More in-depth film festival coverage than any other website!
Home Reviews  Articles  Release Dates Coming Soon  DVD  Top 20s Criticwatch  Search
Public Forums  Festival Coverage  Contests About 
Advertisement

Latest Reviews

November (2017) by Jay Seaver

Friendly Beast by Jay Seaver

Foreigner, The (2017) by Jay Seaver

Tom of Finland by Rob Gonsalves

Happy Death Day by Jay Seaver

78/52: Hitchcock's Shower Scene by Jay Seaver

Death Note: Light Up the New World by Jay Seaver

Brawl in Cell Block 99 by Peter Sobczynski

Almost Coming, Almost Dying by Jay Seaver

Blade Runner 2049 by Rob Gonsalves

City of Rock by Jay Seaver

Tokyo Night Sky Is Always the Densest Shade of Blue, The by Jay Seaver

Mole Song: Hong Kong Capriccio, The by Jay Seaver

Love and Other Cults by Jay Seaver

Chasing the Dragon by Jay Seaver

Never Say Die (2017) by Jay Seaver

Inhumanwich! by Rob Gonsalves

Blade Runner 2049 by Peter Sobczynski

Laplace's Demon, The by Jay Seaver

Junk Head by Jay Seaver

subscribe to this feed

VIFF '09 Interview - Punching The Clown director Gregory Viens

Punching The Clown - At VIFF '09
by Jason Whyte

“A misunderstood comedian comes to LA and becomes more misunderstood.” Director Gregory Viens on the film “Punching The Clown” which screens at the Vancouver International Film Festival.

Do you have any other festival experience with “Punching The Clown”?

Yes, Punching the Clown won the Audience Award at the 2009 Slamdance Film Festival, the Jury Award at the Chicago International Movies and Music Festival, and the Best Music Award at Gen Art New York.

Could you give me a little look into your and what led you to the desire to want to make film?

It’s a very personal comedy, based on stories from my filmmaking partner Henry Phillips’ life.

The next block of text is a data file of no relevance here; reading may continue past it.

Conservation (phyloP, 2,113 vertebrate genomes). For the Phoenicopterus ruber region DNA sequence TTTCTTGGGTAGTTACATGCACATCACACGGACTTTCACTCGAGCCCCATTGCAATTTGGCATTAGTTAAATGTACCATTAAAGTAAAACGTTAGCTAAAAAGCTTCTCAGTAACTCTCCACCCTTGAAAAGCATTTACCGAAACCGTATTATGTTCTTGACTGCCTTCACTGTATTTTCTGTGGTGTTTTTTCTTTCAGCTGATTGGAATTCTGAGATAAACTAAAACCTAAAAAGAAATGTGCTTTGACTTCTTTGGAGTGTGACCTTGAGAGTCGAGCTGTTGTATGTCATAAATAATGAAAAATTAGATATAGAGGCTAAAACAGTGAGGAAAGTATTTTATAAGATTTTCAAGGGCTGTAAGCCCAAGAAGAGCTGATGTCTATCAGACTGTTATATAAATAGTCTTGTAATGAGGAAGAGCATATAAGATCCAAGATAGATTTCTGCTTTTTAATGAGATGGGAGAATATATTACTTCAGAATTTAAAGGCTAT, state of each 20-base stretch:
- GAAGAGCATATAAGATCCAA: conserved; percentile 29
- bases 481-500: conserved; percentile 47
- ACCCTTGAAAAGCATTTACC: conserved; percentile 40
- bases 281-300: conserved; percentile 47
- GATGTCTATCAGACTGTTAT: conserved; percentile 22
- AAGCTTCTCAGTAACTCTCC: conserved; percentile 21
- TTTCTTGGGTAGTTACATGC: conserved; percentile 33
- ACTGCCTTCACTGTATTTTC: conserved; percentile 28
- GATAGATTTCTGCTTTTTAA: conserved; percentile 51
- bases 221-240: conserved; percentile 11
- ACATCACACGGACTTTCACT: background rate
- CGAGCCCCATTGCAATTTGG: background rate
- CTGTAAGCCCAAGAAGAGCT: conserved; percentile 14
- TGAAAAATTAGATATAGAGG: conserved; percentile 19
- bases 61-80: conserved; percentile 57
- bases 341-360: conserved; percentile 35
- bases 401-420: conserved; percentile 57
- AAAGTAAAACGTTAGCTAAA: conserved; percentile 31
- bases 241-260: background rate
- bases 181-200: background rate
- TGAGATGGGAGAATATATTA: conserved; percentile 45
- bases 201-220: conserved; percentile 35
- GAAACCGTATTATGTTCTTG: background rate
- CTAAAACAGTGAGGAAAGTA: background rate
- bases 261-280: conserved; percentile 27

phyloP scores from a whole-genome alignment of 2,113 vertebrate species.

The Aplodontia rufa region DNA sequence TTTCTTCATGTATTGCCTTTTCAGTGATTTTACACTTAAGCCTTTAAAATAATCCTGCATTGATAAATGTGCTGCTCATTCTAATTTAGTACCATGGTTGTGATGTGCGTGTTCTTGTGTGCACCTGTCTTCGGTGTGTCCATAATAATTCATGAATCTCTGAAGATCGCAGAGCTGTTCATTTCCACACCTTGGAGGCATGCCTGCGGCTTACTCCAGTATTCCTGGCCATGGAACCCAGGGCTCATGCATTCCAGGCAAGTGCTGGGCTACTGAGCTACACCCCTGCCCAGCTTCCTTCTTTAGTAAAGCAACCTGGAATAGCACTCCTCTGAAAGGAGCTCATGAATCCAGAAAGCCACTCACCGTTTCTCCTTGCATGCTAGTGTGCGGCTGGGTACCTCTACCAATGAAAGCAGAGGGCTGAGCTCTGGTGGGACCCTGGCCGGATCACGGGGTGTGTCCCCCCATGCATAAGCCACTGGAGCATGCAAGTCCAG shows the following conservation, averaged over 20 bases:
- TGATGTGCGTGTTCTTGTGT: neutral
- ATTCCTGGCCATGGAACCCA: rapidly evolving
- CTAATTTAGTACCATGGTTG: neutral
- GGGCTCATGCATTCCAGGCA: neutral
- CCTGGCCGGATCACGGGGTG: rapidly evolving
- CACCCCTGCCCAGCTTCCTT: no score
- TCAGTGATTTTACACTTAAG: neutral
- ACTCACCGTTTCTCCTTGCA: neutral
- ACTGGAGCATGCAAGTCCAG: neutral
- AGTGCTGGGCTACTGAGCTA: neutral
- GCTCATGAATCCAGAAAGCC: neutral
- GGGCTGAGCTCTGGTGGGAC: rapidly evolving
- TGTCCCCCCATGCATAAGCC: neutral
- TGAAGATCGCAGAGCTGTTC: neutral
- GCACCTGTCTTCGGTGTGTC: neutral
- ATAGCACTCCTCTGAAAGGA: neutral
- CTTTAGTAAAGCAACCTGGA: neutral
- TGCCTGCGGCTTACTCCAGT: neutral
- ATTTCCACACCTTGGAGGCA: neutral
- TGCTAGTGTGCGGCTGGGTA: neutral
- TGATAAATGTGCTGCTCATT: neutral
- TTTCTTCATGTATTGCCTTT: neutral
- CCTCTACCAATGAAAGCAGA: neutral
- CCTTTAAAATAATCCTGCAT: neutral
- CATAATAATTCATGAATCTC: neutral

Growing up, you were no doubt asked the eternal question “When I grow up I want to be a …” Finish this sentence, please!

A struggling filmmaker on the North Amercian festival circuit.

How did this project come to fruition? If you could, please provide me with a rundown of your involvement.

We wanted to tell this story for 12 years. We ultimately decided to produce it ourselves.

What was the biggest challenge in the production of the movie, be it principal photography or post-production?

Getting the tone right was the most difficult challenge. We were lucky to have complete creative control over all aspects of the film, which allowed us to achieve our vision.

Tell me about the technical side of the film; your relation to the film’s cinematographer, what the film was shot on and why it was decided to be photographed this way.

The cinematographer was asked to keep the camera unobtrusive. The idea was to create a somewhat objective effect.

Talk a bit about the experiences (festival or non-festival) that you have had with the film. Have you had any interesting audience stories or questions that have arisen at screenings?